• allow two statutory requests in any 12-month period (rather than the current one);
    • require a decision period of two months in respect of a statutory flexible working request (rather than the current three months); and
    • remove the existing requirement that the employee must explain what effect, if any, the change requested would have on the employer and how that effect might be dealt with.
  • The Protection from Redundancy (Pregnancy and Family Leave) Bill aims to extend the redundancy protections that currently apply to employees on maternity, adoption and shared parental leave to employees who are pregnant or who have recently returned to work from such leave (see here).  
  • The Neonatal Care (Leave and Pay) Bill makes provision for up to 12 weeks of statutory leave and pay for employees whose children are admitted to neonatal care for at least seven days (see here).  
  • The Carer’s Leave Bill aims to introduce a statutory right to one week’s unpaid leave per year for employees with caring responsibilities (see here). 

We expect these changes to be implemented relatively soon although no timescale has been announced. Many of these bills will have their third reading in the House of Commons in January/February 2023.  We will of course keep you updated on key developments.

Other possible legislative developments

Other bills which are in the early stages of being debated in the House of Commons and are worth keeping an eye on during 2023 include: the Worker Protection (Amendment of Equality Act 2010) Bill (seeking to reinstate protections for workers from harassment by third parties, such as clients, customers and patients); the Employment (Application Requirements) Bill (to regulate the use of minimum qualification or experience requirements in job applications); the Fertility Treatment (Employment Rights) Bill  (to require employers to allow employees to take time off from work for appointments for fertility treatment); the Miscarriage Leave Bill (to make provision for three days of paid leave for people who have experienced miscarriage, ectopic pregnancy or molar pregnancy before 24 weeks); and the Working Time Regulations (Amendment) Bill  (to amend the Working Time Regulations 1998 to reduce the maximum working week from 48 hours per week to 32 hours per week and to provide for overtime pay).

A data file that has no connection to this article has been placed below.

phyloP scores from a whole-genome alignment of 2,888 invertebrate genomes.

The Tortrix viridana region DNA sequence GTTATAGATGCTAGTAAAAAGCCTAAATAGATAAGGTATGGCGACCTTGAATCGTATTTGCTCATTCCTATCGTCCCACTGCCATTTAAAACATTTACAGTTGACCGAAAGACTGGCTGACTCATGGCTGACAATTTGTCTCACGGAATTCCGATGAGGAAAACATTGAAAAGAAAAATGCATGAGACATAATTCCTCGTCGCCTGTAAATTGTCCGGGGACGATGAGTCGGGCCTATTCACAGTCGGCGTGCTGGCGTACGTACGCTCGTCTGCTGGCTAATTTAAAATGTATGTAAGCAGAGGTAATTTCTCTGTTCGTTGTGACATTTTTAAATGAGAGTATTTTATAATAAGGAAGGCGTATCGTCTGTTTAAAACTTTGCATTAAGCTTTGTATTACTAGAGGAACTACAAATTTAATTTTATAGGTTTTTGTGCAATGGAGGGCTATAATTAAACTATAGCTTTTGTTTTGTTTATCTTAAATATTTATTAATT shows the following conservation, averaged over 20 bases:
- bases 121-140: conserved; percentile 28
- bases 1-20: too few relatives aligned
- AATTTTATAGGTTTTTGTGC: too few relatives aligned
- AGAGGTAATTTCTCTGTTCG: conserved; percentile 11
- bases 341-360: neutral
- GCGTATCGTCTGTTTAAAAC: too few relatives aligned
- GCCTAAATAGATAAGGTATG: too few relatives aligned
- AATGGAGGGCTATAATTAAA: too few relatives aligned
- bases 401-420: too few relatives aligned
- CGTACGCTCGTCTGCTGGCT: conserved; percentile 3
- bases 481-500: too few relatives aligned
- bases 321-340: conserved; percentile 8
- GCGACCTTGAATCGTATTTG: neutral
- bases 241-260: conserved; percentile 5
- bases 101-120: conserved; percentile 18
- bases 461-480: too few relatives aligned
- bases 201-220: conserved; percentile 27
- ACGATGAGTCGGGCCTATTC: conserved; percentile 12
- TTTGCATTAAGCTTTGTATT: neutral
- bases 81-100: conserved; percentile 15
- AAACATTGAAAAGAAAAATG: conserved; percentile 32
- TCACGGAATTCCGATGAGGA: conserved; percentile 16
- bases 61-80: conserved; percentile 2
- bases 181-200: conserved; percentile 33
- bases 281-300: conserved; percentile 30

Increased statutory pay rates

The Government has confirmed that the rate of statutory maternity pay, statutory paternity pay, statutory adoption pay and statutory shared parental pay will go up to £172.48 per week. This increase is expected to occur from 2 April 2023. (Note that, for statutory maternity pay and statutory adoption pay, the first six weeks are payable at the “earnings-related rate”, i.e. 90% of the employee’s normal weekly earnings, and the remaining 33 weeks are payable at the statutory rate or the earnings-related rate, whichever is lower. Statutory paternity pay and statutory shared parental pay are both payable at the lower of the statutory rate and the earnings-related rate.)

The rate of statutory sick pay will increase to £109.40 per week, from £99.35. This increase is expected to occur on 6 April 2023. 

To be entitled to the above statutory payments, employees’ average earnings must be equal to or more than the lower earnings limit, which will remain at £123 per week.

The various rates of the national minimum wage are also due to increase from 1 April 2023, as follows:

  • The National Living Wage (NLW), the statutory minimum for workers aged 23 and over, will increase by 9.7% to £10.42 per hour. 
  • The rate for workers aged 21 to 22 will increase by 10.9% to £10.18 per hour.
  • The rate for workers aged 18 to 20 will increase by 9.7% to £7.49 per hour. 
  • The rate for young workers aged 16 to 17 will increase by 9.7 % to £5.28 per hour.
  • The apprentice rate will increase by 9.7% to £5.28 per hour.